Sunday afternoon, on a plane ride from DC, I started Anne Lamott's newest book, Imperfect Birds. I should add here that I adore Anne Lamott and have read nearly everything she's written. But after the first two chapters, I had to close the book and, today, returned it to the library. It's about her character Rosie (whom she's written several books about) in high school, now, toying with cocaine, sex, acid, prescription drugs, love affairs, fitting in; and about Rosie's mom, whose head we maze through as she worries about what she knows, doesn't know, and allows for this girl-woman who is so much a part of her and who exists so completely apart from her. She aches and obsesses. I ached and obsessed as I read, nearly holding my breath. It was all too intense and fear-inducing, imagining my little people flung into the wild world. So I closed the book and picked up a pen instead:
I don't have babies anymore. Looking at Eden the other day in her bed -- Eden who constantly says things like, when I grow and grow and am a woman can I drink that coffee? -- I thought she was Silas, her body so long. And Silas, his lanky legs and boyish face has long since moved on from babyhood all together. We are at the juncture between having babies and real kids. It's a change, and changes tend to wring me out. I daily flip-flop between holding my breath, trying to stand perfectly still and SEE them, and wildly trying to gulp all the air in the room, open every pore to absorb these days -- the way Eden's standing by the piano, her 2-year-old run, the way she wraps her arms snugly around my back and holds on hard, Silas 's muttering as he builds with legos and blasts his creation into space, the sounds of words in his 4 1/2-year-old mouth, the way he can't say his R's, the little blond hairs on his legs.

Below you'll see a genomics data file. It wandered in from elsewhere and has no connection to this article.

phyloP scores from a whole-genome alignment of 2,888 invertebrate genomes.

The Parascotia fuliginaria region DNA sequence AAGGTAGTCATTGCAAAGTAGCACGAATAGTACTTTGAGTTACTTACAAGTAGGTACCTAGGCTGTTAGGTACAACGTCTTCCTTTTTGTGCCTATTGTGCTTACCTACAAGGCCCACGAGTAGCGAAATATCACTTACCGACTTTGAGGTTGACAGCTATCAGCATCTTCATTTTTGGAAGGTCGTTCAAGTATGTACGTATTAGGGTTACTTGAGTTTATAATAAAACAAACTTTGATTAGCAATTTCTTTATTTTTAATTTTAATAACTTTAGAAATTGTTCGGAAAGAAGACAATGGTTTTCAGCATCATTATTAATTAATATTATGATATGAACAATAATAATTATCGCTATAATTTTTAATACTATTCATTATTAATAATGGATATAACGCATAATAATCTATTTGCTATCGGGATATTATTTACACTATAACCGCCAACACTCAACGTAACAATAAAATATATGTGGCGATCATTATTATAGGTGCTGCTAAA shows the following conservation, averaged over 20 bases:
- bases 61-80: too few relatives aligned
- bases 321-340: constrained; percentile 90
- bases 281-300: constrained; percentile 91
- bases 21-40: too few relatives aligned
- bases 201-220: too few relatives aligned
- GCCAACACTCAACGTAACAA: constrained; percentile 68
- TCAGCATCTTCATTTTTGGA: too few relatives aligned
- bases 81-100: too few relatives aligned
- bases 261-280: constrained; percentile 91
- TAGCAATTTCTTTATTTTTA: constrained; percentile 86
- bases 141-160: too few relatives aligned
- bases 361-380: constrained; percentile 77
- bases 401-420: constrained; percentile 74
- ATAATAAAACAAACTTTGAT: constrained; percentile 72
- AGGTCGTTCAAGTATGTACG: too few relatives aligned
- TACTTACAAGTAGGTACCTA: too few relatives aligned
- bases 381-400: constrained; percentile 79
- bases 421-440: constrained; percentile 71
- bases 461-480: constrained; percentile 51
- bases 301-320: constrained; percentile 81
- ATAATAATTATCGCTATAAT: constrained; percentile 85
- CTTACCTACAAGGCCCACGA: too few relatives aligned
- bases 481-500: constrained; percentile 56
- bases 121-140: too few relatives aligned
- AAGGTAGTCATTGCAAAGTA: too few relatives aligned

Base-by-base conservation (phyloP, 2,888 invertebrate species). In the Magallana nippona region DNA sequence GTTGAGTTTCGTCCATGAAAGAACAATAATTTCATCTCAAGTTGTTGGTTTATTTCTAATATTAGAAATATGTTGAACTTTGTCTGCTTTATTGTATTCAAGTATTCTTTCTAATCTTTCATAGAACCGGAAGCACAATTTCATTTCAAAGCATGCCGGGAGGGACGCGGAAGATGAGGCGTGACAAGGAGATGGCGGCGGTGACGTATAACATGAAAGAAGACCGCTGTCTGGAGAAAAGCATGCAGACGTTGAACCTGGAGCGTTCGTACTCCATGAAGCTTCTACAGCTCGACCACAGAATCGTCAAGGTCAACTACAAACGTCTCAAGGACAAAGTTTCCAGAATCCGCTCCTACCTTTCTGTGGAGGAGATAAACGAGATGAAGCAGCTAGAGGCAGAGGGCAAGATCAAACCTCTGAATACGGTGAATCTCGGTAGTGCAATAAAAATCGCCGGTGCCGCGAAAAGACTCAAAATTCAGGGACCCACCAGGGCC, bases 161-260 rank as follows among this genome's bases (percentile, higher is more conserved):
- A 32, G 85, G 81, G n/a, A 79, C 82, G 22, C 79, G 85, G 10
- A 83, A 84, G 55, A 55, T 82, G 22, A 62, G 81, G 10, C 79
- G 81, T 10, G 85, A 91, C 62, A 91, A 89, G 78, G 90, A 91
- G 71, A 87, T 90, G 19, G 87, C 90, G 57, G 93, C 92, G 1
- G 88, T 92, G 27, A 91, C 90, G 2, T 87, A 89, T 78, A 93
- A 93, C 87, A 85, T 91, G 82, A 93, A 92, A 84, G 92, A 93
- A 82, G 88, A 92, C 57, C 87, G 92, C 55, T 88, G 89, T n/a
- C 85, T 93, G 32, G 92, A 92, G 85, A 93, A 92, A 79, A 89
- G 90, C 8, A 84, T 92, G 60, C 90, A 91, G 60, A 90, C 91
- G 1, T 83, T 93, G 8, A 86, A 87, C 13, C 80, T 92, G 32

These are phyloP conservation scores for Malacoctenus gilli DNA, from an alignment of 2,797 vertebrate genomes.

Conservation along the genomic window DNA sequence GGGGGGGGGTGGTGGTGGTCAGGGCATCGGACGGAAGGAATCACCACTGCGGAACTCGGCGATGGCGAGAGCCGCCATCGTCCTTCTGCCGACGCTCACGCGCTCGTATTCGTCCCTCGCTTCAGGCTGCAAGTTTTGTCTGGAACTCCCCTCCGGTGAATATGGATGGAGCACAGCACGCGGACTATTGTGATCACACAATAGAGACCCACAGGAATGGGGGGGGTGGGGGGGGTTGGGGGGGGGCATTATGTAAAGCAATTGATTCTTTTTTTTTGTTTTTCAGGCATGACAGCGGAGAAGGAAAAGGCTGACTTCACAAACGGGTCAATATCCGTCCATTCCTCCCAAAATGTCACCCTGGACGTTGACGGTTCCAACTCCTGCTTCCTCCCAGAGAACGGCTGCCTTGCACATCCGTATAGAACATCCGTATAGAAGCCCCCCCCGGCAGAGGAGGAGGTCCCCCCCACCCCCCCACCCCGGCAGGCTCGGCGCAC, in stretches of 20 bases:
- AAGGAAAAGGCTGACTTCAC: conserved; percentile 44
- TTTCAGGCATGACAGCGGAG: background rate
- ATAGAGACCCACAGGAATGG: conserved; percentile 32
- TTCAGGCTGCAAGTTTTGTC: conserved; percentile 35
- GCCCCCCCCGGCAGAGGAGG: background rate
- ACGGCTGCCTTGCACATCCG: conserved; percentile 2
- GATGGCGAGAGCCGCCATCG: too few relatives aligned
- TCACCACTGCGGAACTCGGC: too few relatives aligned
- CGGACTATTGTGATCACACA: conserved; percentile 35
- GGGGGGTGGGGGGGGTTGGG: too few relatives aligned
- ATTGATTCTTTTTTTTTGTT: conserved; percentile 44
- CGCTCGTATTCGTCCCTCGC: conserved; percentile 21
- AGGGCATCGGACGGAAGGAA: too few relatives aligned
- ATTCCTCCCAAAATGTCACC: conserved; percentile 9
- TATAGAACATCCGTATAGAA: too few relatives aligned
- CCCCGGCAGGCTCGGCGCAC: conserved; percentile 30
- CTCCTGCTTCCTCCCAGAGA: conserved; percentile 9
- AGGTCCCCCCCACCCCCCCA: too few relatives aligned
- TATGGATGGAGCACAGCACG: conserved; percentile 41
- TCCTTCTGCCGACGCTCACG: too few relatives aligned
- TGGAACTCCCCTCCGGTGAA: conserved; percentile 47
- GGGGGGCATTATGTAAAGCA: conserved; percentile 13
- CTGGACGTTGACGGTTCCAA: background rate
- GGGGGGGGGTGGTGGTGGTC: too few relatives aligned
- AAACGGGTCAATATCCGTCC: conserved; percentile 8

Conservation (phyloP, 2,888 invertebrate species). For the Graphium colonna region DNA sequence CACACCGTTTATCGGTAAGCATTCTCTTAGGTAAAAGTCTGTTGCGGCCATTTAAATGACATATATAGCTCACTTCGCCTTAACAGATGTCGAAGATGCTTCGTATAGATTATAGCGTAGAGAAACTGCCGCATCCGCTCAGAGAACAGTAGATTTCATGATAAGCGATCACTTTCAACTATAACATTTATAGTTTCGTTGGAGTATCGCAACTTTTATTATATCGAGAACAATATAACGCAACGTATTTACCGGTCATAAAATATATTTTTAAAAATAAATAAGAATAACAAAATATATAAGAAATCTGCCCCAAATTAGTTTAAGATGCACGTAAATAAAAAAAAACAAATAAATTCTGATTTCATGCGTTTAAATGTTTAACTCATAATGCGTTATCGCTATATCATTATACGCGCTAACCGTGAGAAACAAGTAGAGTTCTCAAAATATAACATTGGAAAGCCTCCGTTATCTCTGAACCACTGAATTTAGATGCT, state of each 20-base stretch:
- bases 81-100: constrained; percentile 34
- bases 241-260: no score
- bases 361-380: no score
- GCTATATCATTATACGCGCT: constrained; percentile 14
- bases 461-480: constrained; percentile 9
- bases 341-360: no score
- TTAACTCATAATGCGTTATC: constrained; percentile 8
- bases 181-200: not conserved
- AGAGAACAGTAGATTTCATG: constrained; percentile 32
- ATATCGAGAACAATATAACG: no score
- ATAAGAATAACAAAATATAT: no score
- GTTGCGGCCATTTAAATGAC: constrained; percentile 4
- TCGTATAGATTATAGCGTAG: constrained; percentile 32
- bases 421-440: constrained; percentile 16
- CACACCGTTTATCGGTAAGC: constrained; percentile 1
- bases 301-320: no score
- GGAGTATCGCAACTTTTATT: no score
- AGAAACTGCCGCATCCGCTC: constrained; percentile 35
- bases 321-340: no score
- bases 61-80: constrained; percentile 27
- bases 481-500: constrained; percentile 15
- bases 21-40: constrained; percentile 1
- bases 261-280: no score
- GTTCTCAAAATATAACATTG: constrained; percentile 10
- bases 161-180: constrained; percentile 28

And since I can't really do either, memorize them in their momentary entirety nor absorb every sensation of today, I find myself, here on the plane flying back to them after three nights away, writing portraits. Describing them is writing a kind of love letter, a kind of photograph, a way of cutting off the movies that start flickering in my head about the future with all of the sparking what-if's, a way, perhaps, both to hold still and to absorb.
This weekend I heard Ed Hirsch, quoting Allen Grossman, say that we write to inscribe something against our vanishing, that the urgency to create is really about leaving a mark and speaking into the future. Ultimately, it is a response to the knowledge -- the unbearable parts of it -- that we will die, to our own mortality. He articulated it beautifully and sitting here holding Silas and Eden in my head, having not touched their little arms and faces for days, I feel it well.